In order to electrify all those vehicles we would need to massively ramp up our electricity system? By how much? Well let’s ask the hero of the Leaper movement: Dr. Mark Z Jacobson of Stanford. I have previously described what Dr. Jacobson has to say about Canada in his 100% WWS scenario….that would be the one promoted by the Leapers. As I wrote in my previous post, their proposal is simply not tenable. It is reliant on us inventing new technologies that are subsequently implemented on an industrial scale, all by 2050. Consider it asks for us to have 27,323 0.75 MW wave energy devices when we still don’t have a working prototype for the first unit? It is really hard to industrial facilities to tool up to build something that has not even been invented yet.
Besides being virtually impossible the Leaper approach would be devilishly expensive. Once again, I must give some credit, at least some economists associated with the Leap Manifesto tried to explain how they will pay for all this but they fell sadly short. They have proposed a set of policy alternatives that they estimate would raise $48.85 billion dollars a year. Now this list is essentially a poison pill for any politician who attempts to implement it, but that’s not the half of it since it doesn’t even cover the $53 billion a year Dr. Jacobson indicates it will take to pay for the power generating units for their 100% WWS program. Remember that $53 billion a year was prepared by their own expert Dr. Mark Z Jacobson from Stanford. Virtually every expert who has looked at his numbers suggest his costs are unrealistically low and still those numbers don’t include the infrastructure costs associated with the energy plants and necessary to build that infrastructure (roads etc…). It also excludes the costs or time to carry out the environmental assessments and all the consultations on all those projects or to purchase (or compensate owners for) the land used by that infrastructure.
That $53 billion/year is simply the capital costs of the actual units themselves. And those aren’t one-time only costs since that infrastructure will not last forever. It is well understood that wind turbines and tidal power units have relatively short serviceable lifetimes. Barnacles, salt water and winds take their toll and these units seldom last the 25 years. Yet the Leapers need them to last much longer in order for their numbers to work. Moreover, because of where we would need to install these units we won’t simply be able to abandon them, we will need to decommission each unit and reclaim the land under it. None of these costs are factored into the equation?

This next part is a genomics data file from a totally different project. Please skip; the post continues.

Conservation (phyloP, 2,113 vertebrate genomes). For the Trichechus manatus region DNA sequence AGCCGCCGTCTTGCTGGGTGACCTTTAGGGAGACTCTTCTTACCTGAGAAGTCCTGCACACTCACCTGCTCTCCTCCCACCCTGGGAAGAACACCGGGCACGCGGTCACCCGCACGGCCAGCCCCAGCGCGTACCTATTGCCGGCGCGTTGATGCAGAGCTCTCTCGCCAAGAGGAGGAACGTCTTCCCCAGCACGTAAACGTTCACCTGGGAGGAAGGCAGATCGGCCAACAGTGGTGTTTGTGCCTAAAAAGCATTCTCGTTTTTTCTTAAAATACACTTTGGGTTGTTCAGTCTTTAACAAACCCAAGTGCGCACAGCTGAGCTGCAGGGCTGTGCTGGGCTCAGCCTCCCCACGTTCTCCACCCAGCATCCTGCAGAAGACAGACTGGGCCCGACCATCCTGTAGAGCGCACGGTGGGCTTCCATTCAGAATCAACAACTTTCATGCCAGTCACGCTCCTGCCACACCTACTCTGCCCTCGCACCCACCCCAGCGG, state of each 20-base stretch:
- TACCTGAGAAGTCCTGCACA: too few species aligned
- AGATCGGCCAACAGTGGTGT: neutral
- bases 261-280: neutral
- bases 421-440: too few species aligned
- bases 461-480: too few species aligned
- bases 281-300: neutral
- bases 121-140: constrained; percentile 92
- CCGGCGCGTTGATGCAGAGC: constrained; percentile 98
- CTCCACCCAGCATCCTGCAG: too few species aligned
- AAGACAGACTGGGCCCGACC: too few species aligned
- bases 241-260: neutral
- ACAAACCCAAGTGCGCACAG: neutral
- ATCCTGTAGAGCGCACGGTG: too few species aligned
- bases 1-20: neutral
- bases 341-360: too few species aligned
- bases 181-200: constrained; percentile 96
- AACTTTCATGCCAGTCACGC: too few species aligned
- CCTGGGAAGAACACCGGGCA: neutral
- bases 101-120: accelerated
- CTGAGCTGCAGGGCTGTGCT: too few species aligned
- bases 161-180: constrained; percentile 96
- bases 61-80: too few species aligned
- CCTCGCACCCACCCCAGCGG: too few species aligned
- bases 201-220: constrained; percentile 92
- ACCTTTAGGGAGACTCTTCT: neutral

So let’s look at what we need by 2050: new technologies to generate power, new technologies to power vehicles and the replacement of all the existing vehicles in use today….all in 34 years in this case? Which brings me to the:
As I have shown above we aren’t going to be anywhere near ready to get off fossil fuels before 2050. That means we will need updated infrastructure to move that oil, so how do the anti-pipeline activists respond? They simply insist that we should just stop using oil. Now I have addressed that topic in detail and it is not pretty scenario.
Having quickly dispatched the anti-oil pipeline folks, let’s look at LNG. The major complaint about LNG is that it will blow us over our Paris Agreement numbers but as I point out, we shouldn’t let that stop us. There are 1.2 billion people living in energy poverty in the world today and they are not going to sit idly by as the rest of the word advances without them. Each year 4.3 million people a year die from preventable indoor air pollution. Let’s not let some confusion about how we calculate carbon emissions leave those 1.2 billion Indians, Indonesians, Malaysians and Africans using coal to power their future instead of cleaner, lower-carbon, BC natural gas.
It is clear that our nation and our planet are facing some monumental challenges in the next few decades. It is equally true that we are not going to be able to address all these challenges in the time-frame indicated. What does that mean? Well as a pragmatist it means we will have to make compromises. If we know that India has a choice between coal and natural gas, then we should make sure it chooses natural gas. If we know that 100% WWS is not possible, then we had better include hydro and nuclear into the energy mix for our renewable energy future. If we know we are not going to achieve our aspirational 1.5 degrees Celsius target then we should throw it away and fight for a target we can achieve. Wishing for unicorns is not going to make them appear. We need to identify our priorities and work as hard as we can to achieve them. We have to stop chasing rainbows and instead try and chase achievable targets. That means it is time to stop making enemies out of potential allies. It is time to recognize that standing on the sidelines throwing out insults is not getting us anywhere. We need to come up with pragmatic plans to achieve our joint environmental goals.